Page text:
• The Ditz: Guy of Gisbourne.
  • Dreadlock Rasta: Barrington. Specifically described as a Rasta on several occasions, despite living centuries before Rastafarianism existed. He sometimes acts as a sort of narrator for the ongoing events.
  • The Dung Ages: Mud is seen as both a currency and a dietary staple.
  • Even Evil Has Standards: Sometimes even the Sheriff was disgusted by some of King John's characteristics.

  King John: I will do such disgusting things to you that even the torturers will say "UUUUGH!" and ask to leave the room!

  • Everyone Meets Everyone: The first episode is even called "How The Gang Got Together."
  • Fake Ultimate Hero: Robin Hood was mistaken for being the leader of the merry men, even though it was Marian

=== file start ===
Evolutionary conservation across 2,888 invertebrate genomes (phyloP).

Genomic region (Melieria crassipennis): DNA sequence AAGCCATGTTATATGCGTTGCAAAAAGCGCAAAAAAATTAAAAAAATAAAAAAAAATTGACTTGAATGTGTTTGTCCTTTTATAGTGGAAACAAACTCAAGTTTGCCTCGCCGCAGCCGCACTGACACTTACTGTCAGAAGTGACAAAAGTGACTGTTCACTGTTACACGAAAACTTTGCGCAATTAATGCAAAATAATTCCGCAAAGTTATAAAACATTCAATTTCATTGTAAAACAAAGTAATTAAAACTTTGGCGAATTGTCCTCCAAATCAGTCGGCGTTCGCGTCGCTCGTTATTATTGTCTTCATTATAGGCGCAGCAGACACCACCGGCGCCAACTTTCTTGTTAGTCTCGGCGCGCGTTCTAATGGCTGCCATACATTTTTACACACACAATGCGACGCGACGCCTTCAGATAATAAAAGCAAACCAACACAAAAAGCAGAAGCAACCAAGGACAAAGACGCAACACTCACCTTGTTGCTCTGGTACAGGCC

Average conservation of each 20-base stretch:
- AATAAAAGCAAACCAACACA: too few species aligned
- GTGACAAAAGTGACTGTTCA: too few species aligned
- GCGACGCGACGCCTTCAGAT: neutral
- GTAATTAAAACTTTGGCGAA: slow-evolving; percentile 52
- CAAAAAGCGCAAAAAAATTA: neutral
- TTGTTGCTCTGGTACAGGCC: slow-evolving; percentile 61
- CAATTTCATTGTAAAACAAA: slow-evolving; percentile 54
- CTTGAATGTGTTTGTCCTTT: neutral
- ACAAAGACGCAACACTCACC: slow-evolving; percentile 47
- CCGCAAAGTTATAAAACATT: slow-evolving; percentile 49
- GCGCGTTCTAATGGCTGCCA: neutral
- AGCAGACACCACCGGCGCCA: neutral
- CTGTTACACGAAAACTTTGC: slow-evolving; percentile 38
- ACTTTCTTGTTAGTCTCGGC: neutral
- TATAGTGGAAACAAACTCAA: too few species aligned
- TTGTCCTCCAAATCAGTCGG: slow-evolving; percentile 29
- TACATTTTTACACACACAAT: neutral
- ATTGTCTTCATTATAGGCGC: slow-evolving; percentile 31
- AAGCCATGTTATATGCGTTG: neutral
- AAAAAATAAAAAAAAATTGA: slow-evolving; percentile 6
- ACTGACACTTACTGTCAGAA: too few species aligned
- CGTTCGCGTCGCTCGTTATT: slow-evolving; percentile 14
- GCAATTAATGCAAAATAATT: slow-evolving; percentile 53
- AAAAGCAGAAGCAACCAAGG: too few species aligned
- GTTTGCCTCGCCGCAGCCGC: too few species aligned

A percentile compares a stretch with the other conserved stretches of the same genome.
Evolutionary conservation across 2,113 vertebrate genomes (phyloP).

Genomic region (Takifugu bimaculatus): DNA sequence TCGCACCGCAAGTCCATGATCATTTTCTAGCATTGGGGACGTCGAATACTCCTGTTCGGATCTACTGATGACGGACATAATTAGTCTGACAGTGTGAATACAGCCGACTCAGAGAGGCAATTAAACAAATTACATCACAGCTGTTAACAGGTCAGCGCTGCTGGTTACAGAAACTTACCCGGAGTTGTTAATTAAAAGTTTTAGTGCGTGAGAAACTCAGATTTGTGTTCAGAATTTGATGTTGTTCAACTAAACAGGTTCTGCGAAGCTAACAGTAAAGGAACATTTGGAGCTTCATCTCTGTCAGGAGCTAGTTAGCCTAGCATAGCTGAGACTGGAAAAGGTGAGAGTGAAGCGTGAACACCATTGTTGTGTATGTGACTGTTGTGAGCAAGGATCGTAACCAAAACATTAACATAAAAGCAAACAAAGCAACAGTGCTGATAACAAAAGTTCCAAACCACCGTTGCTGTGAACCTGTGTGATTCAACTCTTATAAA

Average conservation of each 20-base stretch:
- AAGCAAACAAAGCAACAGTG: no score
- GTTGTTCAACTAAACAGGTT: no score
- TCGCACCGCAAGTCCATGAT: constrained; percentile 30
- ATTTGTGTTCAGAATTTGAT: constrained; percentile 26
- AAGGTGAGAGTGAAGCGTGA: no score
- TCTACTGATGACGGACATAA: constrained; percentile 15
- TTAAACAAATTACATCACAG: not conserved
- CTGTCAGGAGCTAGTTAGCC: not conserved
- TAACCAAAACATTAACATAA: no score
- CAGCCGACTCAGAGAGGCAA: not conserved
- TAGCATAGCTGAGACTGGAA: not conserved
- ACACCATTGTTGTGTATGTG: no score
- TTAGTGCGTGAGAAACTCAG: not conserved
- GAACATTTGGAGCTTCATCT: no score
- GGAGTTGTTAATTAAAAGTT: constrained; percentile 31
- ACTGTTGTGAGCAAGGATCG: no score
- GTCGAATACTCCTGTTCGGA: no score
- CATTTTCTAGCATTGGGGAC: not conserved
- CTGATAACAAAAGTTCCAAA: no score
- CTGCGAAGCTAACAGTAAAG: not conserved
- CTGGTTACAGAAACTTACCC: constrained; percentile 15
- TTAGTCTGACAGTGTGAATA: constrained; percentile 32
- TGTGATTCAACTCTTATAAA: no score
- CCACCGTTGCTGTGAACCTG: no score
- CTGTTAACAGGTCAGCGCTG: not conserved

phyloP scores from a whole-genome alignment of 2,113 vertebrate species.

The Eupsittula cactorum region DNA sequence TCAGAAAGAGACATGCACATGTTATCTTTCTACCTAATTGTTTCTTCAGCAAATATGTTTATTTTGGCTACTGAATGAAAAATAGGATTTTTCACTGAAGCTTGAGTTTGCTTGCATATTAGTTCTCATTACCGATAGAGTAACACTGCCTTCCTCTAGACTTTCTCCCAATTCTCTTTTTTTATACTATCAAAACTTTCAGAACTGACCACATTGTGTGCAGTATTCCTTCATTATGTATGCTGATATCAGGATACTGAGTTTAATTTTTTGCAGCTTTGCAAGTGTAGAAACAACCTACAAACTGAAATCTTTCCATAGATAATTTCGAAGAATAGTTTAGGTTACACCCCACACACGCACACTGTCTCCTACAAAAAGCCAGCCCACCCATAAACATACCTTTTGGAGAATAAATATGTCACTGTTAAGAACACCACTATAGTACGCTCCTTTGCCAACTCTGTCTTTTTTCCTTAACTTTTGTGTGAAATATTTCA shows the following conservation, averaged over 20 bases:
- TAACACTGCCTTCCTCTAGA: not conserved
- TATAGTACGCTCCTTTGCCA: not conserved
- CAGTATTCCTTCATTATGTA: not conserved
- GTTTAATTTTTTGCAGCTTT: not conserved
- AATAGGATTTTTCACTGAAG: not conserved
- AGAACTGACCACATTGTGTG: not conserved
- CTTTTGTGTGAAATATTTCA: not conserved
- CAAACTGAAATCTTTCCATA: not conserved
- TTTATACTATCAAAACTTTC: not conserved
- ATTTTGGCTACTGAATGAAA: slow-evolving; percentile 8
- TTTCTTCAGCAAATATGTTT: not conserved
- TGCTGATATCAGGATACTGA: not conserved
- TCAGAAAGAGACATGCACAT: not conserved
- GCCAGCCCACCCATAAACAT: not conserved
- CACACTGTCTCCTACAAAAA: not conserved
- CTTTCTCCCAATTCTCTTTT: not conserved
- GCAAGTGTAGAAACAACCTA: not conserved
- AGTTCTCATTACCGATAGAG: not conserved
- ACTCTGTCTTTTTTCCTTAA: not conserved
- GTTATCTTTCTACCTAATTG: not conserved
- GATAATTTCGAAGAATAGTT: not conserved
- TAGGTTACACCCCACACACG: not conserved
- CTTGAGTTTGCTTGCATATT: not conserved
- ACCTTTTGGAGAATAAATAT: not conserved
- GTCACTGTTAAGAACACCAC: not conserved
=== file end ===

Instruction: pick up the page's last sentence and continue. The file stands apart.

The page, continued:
• Five-Man Band
  • The Fool: Robin. Actually, most of the cast...
  • Fourth Wall Psych: During the 'telethon' in the episode "Little Brown Noses".
  • Gentle Giant: Rabies
  • Hey, It's That Guy!: Barrington the Rasta is the Cat
  • Hypercompetent Sidekick: The show features one in each camp, the titular heroine to Robin Hood and the Sheriff of Nottingham. Both double as the Only Sane (Wo)man of their respective sides.
  • Important Haircut: Marian cuts her hair at the beginning of series four, in an attempt to look tougher. The DVD commentary states that the actress had cut her hair for a play in between seasons, and didn't have time to grow it again.
  • Jive Turkey: Barrington.
  • Keep-Away: Used as a spoof of Rugby. Just to add to the spoof, they're using an actual egg.
  • Large Ham: John, who is something of a Brian Blessed Expy, sans beard.
  • Margaret Thatcher: Had a house repairer character called 'Margaret The Thatcher'.
  • Medieval Morons: Similarly present here, where Marian and the Sheriff are the only characters with two brain cells to rub together.
  • Minion with an F In Evil: Garry and Grahame. They're inept to the point Marian and co quite like them when they're not pursuing them on Nottingham's orders.